Combination of renal biomarkers predicts acute kidney injury in critically ill adults

Stelios Kokkoris, Maria Parisi, Sofia Ioannidou, Evangelia Douka, Chrysoula Pipili, Theodoros Kyprianou, Anastasia Kotanidou, Serafim Nanas
Renal Failure 2012, 34 (9): 1100-8

OBJECTIVE: Most studies so far have focused on the performance of individual biomarkers to detect early acute kidney injury (AKI) in the adult intensive care unit (ICU) patients; however, they have not determined the predictive ability of their combinations. The aim of this study was to compare the predictive abilities of plasma neutrophil gelatinase-associated lipocalin (pNGAL), urine neutrophil gelatinase-associated lipocalin (uNGAL), plasma cystatin C (pCysC), serum creatinine (sCr), and their combinations in detecting AKI in an adult general ICU population.

METHODS: A total of 100 consecutive ICU patients were included in the analysis. AKI was defined according to RIFLE criteria. Biomarker predictive abilities were evaluated by area under the curve (AUC), net reclassification improvement (NRI), and integrated discrimination improvement (IDI).

RESULTS: AKI occurred in 36% of patients 7 days post-admission. All three novel biomarkers as well as sCr had moderate predictive abilities for AKI occurrence. The most efficient combinations (pNGAL + sCr and pNGAL + uNGAL + sCr) were selected to participate in the subsequent analyses. Both combinations, when added to a reference clinical model, increased its AUC significantly (0.858, p = 0.04). Their NRI (0.78, p = 0.0002) was equal to that of pNGAL, but higher than that of the other three biomarkers, whereas their IDI was higher than that of any individual biomarker (0.23, p = 0.0001). Both combinations had better specificities, positive likelihood ratios, and positive predictive values than those of any individual biomarker.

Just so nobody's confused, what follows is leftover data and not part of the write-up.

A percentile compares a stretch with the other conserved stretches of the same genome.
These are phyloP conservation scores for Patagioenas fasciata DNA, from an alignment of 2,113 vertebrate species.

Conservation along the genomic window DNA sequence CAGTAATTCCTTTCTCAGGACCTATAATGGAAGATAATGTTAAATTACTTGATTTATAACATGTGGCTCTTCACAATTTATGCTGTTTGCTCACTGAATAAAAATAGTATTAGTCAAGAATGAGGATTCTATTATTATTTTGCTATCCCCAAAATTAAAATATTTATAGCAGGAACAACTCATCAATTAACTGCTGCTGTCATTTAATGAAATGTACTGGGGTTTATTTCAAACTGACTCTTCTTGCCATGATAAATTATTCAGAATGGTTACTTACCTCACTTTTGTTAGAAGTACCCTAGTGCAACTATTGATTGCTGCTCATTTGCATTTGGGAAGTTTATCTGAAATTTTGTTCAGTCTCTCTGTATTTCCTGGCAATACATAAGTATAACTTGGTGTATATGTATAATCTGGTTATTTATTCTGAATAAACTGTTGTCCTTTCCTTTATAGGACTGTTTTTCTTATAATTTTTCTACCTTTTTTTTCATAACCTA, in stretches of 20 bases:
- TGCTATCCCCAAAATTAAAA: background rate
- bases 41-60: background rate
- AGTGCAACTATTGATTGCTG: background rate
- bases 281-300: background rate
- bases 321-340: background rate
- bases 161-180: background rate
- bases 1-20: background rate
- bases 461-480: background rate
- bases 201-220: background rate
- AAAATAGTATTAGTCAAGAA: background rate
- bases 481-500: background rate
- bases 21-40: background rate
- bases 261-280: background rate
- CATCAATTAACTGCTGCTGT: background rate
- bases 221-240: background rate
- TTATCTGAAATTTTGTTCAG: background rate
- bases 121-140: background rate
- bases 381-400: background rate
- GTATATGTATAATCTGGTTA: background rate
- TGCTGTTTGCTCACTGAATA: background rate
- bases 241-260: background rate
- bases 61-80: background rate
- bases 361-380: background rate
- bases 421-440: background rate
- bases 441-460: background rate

CONCLUSION: The biomarker combinations had better predictive characteristics compared with those of each biomarker alone.

Full Text Links

Find Full Text Links for this Article


You are not logged in. Sign Up or Log In to join the discussion.

Related Papers

Remove bar
Read by QxMD icon Read

Save your favorite articles in one place with a free QxMD account.


Search Tips

Use Boolean operators: AND/OR

diabetic AND foot
diabetes OR diabetic

Exclude a word using the 'minus' sign

Virchow -triad

Use Parentheses

water AND (cup OR glass)

Add an asterisk (*) at end of a word to include word stems

Neuro* will search for Neurology, Neuroscientist, Neurological, and so on

Use quotes to search for an exact phrase

"primary prevention of cancer"
(heart or cardiac or cardio*) AND arrest -"American Heart Association"